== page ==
In 2011, to demonstrate how these rules could be used to muzzle inconvenient opinions, the Centre for Internet Security (CIS) conducted a sort of sting operation. The Bangalore-based NGO sent emails to seven websites objecting to one comment per site. Six of the seven websites took them down without any hesitation, even though the CIS’s objections were plainly frivolous. For example, it red-flagged a comment posted under an article on the Telangana movement published on a news-site that called the movement’s leaders ‘selfish, shortsighted and having no vision and mission’. The CIS complained that this was a ‘racially and ethnically objectionable’ comment under the IT Rules. It was removed without any protest. Within 72 hours, the news website had taken down all comments posted under that article.
Fed up with legal notices, Farooqui has struck at the law itself. Earlier this year, he decided to challenge the Intermediary Guidelines of the IT Rules, 2011, in the Supreme Court. In his petition, Farooqui argues that these curtail free speech and are therefore un- constitutional. In May, India’s apex court accepted his case for hearing.
This is a litigation that is clearly in public interest, but for Farooqui, who has hired the renowned lawyer Harish Salve to fight the case, it is a matter of business sustainability. His website draws its traffic mostly for all the reliable feedback of fellow consumers that it hosts, and this relies on free speech. “Consumers write a review as a last resort after they have called up your call centre, your manager, and didn’t get a response,” says the CEO, “Now they want to vent.”
The website has 4.1 million registered users who bitch, praise and gush about more than 500,000 products and services available in India. The company claims it gets 80 lakh page views every month (1). “In a month, we get about 100 requests to remove something,” says Farooqui, “Probably two or three translate to actual removal.”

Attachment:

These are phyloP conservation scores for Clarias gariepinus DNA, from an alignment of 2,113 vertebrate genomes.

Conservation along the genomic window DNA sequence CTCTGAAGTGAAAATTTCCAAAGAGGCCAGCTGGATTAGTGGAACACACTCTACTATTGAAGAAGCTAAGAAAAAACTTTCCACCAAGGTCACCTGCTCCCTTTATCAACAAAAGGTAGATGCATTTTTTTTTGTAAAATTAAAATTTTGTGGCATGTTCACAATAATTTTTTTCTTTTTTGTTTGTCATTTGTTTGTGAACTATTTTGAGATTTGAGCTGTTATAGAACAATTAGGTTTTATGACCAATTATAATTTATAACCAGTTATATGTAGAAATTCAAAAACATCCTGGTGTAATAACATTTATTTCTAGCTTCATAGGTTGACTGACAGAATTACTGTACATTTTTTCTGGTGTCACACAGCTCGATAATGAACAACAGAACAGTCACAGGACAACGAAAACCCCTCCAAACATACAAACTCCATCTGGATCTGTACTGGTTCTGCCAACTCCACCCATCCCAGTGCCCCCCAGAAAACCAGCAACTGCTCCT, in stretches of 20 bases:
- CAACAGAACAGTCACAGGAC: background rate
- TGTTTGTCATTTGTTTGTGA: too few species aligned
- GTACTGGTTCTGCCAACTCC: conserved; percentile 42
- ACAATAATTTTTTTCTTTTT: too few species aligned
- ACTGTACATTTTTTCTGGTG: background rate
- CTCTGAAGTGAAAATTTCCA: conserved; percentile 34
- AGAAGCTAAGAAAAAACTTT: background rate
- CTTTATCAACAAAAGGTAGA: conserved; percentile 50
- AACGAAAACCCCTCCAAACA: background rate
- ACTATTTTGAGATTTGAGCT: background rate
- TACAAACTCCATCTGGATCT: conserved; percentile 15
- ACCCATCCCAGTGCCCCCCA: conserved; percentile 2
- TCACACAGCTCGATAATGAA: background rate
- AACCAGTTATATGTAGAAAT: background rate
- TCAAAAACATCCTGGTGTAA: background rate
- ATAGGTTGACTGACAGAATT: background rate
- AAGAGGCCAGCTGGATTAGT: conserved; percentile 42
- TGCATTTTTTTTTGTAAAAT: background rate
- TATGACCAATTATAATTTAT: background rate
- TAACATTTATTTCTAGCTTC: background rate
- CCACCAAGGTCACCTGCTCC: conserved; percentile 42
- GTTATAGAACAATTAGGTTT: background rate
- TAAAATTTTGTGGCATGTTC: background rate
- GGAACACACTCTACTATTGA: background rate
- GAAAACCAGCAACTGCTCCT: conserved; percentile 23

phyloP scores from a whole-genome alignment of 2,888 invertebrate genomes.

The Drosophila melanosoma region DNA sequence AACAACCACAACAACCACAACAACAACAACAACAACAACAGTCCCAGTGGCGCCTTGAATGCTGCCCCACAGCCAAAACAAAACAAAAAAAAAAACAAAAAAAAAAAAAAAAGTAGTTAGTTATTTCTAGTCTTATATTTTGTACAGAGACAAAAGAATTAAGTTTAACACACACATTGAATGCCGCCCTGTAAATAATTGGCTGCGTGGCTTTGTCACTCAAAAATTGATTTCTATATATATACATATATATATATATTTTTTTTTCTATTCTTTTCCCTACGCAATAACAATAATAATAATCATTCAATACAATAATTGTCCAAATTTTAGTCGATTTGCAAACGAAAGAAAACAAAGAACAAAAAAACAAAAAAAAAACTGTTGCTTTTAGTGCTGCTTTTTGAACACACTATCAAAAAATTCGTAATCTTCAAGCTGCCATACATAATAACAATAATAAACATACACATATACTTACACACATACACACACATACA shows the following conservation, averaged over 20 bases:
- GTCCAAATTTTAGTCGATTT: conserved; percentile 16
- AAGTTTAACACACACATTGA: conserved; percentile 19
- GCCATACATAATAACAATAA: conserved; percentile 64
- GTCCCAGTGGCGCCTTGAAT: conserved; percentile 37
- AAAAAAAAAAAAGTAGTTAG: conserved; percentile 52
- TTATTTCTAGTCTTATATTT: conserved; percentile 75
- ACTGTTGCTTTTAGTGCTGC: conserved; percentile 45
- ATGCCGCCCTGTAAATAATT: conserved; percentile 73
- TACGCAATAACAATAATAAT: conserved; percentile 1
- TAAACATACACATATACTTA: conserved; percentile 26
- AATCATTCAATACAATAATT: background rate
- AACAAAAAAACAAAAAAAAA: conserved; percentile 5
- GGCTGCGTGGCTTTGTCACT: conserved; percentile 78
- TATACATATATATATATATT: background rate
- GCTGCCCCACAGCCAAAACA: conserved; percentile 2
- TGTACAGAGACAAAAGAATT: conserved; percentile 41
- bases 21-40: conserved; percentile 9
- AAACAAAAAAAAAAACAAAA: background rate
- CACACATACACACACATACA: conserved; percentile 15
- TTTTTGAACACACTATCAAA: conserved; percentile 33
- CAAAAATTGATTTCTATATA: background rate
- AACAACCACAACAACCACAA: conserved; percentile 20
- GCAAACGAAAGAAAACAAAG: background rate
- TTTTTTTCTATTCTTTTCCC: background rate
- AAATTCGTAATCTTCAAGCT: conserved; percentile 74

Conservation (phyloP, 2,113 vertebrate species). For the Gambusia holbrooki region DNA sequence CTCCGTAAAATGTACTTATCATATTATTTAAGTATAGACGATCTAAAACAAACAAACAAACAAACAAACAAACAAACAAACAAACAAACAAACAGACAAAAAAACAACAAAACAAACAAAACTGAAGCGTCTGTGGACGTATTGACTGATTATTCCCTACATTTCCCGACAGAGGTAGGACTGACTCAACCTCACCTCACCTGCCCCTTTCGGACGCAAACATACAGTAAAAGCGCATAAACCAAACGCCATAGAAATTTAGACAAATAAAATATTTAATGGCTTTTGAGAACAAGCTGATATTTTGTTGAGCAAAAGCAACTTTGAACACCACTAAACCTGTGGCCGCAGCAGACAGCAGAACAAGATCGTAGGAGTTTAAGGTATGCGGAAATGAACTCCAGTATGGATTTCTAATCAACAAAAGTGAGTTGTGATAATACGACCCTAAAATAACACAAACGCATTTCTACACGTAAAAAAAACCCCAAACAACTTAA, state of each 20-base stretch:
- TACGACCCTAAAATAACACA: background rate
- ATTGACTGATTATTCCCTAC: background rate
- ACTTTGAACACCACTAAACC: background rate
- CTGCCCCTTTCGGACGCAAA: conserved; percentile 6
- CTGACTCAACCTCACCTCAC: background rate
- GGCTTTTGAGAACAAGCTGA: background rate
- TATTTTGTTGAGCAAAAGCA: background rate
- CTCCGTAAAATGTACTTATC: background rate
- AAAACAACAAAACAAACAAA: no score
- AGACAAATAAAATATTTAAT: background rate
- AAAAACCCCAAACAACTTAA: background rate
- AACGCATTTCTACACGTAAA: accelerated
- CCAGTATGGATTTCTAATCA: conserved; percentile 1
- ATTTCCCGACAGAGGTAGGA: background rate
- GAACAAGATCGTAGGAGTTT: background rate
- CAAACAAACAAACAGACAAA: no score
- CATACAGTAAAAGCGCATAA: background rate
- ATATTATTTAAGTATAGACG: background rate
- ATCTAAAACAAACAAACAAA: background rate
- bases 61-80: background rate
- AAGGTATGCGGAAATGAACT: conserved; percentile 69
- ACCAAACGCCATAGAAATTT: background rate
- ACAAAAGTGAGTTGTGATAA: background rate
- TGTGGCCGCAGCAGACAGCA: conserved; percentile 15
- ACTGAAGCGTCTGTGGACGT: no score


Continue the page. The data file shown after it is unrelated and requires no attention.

A 36-year-old with traces of an American accent and a degree in Finance and Information Systems from New York State, Farooqui started Mouthshut.com in 2000, the millennial year that spawned thousands of dotcoms and dotgones.
In college, he had served as technology editor of the campus paper. Though he was studying business, he had also enrolled in an elective module on magazine writing. “The whole class was about writing four articles for a semester and getting the articles peer-reviewed,” he recounts, “I got 20 [notes of] feedback from my classmates. I was supposed to modify the article. The modified article was substantially different. One of them got published in a magazine. For me that was transformational—it made me think that if a simple article could be [so thoroughly] transformed, imagine what feedback could do to products and services… I started looking at business models.”
It was the time of the dotcom boom, with Amazon.com having famously empowered readers by letting them post book reviews on its website. These reviews, frank and impartial and thus credible, had driven up the website’s traffic and boosted sales. “I said, ‘How about reviews for everything—pencils and paper, airline seats, the restaurant you went to last night?’”
Farooqui worked a job for a year in the US and then returned to India to launch Mouthshut.
The battle against being muzzled online is being fought elsewhere in the world too. In America, where free speech is held in special esteem, companies are using creative ways to get adverse reviews taken off websites. But they don’t always succeed. In 2011, a New Yorker called Robert Lee complained on Yelp.com of being charged $5,000 for a dental procedure that should have cost only a few hundred dollars. The dentist in question threatened to sue him and sent Yelp takedown notices arguing that Lee’s comments were under the dentist’s copyright. But Lee, sure of having been wronged, sued the dentist and the case got so much media attention that the dentist’s legal team backed down.
There is reason to believe that takedown notices are on an uptrend in India. Every year, Google discloses how many such notices it gets from each country. The number from India is going up. In July-December 2012, Google India got 38 court orders to take down 413 items. And these are just the lot from corporations and individuals. It also gets such notices from the Government, which tries to play internet censor this way.
Of course, how touchy people get depends on the kind of thing under scrutiny. Food reviews have so far been safe. Deepinder Goyal, CEO of Zomato, a website where users can upload reviews of restaurants, says he is yet to be affected. “We are a food portal and we don’t run into such instances. People only write about restaurants and food, and it rarely gets controversial to an extent where it could hurt someone in an ‘offensive’ way. The only companies I know that get affected by this are Google, Facebook and Mouthshut.”
But rules are rules, and they put every online opinion at risk of legal censorship. And this means that Indians are not as free as they assume.